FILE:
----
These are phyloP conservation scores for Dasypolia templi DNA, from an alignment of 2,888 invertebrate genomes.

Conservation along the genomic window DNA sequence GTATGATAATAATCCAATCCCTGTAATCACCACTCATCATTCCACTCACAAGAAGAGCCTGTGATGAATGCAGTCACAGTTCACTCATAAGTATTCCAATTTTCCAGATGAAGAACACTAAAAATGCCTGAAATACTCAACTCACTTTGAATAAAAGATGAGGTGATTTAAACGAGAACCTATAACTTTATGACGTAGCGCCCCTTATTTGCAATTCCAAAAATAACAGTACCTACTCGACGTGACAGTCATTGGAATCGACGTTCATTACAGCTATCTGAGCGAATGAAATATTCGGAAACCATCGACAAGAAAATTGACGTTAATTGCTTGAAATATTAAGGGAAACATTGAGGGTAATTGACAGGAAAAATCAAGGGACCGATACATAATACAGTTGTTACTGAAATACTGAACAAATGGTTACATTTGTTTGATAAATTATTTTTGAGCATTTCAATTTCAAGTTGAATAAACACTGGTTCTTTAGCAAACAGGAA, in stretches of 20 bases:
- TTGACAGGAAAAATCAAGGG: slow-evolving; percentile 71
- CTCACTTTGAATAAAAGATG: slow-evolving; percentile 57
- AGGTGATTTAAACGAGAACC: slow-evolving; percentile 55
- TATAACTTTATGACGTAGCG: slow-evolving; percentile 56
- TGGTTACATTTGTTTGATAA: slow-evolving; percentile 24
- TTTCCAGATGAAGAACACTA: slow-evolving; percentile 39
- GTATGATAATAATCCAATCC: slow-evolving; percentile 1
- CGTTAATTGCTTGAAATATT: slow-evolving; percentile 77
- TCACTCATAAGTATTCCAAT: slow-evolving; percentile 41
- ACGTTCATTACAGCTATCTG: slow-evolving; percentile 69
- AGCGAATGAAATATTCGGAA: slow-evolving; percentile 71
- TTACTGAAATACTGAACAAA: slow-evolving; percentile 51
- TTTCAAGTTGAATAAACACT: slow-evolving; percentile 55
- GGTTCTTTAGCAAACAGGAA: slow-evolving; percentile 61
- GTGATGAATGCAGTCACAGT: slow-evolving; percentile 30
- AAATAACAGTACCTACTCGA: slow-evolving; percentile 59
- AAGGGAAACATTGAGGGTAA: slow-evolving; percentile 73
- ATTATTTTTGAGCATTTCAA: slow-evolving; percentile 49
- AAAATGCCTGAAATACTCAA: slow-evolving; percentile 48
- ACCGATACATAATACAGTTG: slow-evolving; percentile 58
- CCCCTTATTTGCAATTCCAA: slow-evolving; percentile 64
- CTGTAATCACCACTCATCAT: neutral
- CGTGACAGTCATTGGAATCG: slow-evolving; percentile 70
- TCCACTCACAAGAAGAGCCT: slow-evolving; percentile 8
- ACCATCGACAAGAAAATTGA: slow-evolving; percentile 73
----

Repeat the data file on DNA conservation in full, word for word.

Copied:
These are phyloP conservation scores for Dasypolia templi DNA, from an alignment of 2,888 invertebrate genomes.

Conservation along the genomic window DNA sequence GTATGATAATAATCCAATCCCTGTAATCACCACTCATCATTCCACTCACAAGAAGAGCCTGTGATGAATGCAGTCACAGTTCACTCATAAGTATTCCAATTTTCCAGATGAAGAACACTAAAAATGCCTGAAATACTCAACTCACTTTGAATAAAAGATGAGGTGATTTAAACGAGAACCTATAACTTTATGACGTAGCGCCCCTTATTTGCAATTCCAAAAATAACAGTACCTACTCGACGTGACAGTCATTGGAATCGACGTTCATTACAGCTATCTGAGCGAATGAAATATTCGGAAACCATCGACAAGAAAATTGACGTTAATTGCTTGAAATATTAAGGGAAACATTGAGGGTAATTGACAGGAAAAATCAAGGGACCGATACATAATACAGTTGTTACTGAAATACTGAACAAATGGTTACATTTGTTTGATAAATTATTTTTGAGCATTTCAATTTCAAGTTGAATAAACACTGGTTCTTTAGCAAACAGGAA, in stretches of 20 bases:
- TTGACAGGAAAAATCAAGGG: slow-evolving; percentile 71
- CTCACTTTGAATAAAAGATG: slow-evolving; percentile 57
- AGGTGATTTAAACGAGAACC: slow-evolving; percentile 55
- TATAACTTTATGACGTAGCG: slow-evolving; percentile 56
- TGGTTACATTTGTTTGATAA: slow-evolving; percentile 24
- TTTCCAGATGAAGAACACTA: slow-evolving; percentile 39
- GTATGATAATAATCCAATCC: slow-evolving; percentile 1
- CGTTAATTGCTTGAAATATT: slow-evolving; percentile 77
- TCACTCATAAGTATTCCAAT: slow-evolving; percentile 41
- ACGTTCATTACAGCTATCTG: slow-evolving; percentile 69
- AGCGAATGAAATATTCGGAA: slow-evolving; percentile 71
- TTACTGAAATACTGAACAAA: slow-evolving; percentile 51
- TTTCAAGTTGAATAAACACT: slow-evolving; percentile 55
- GGTTCTTTAGCAAACAGGAA: slow-evolving; percentile 61
- GTGATGAATGCAGTCACAGT: slow-evolving; percentile 30
- AAATAACAGTACCTACTCGA: slow-evolving; percentile 59
- AAGGGAAACATTGAGGGTAA: slow-evolving; percentile 73
- ATTATTTTTGAGCATTTCAA: slow-evolving; percentile 49
- AAAATGCCTGAAATACTCAA: slow-evolving; percentile 48
- ACCGATACATAATACAGTTG: slow-evolving; percentile 58
- CCCCTTATTTGCAATTCCAA: slow-evolving; percentile 64
- CTGTAATCACCACTCATCAT: neutral
- CGTGACAGTCATTGGAATCG: slow-evolving; percentile 70
- TCCACTCACAAGAAGAGCCT: slow-evolving; percentile 8
- ACCATCGACAAGAAAATTGA: slow-evolving; percentile 73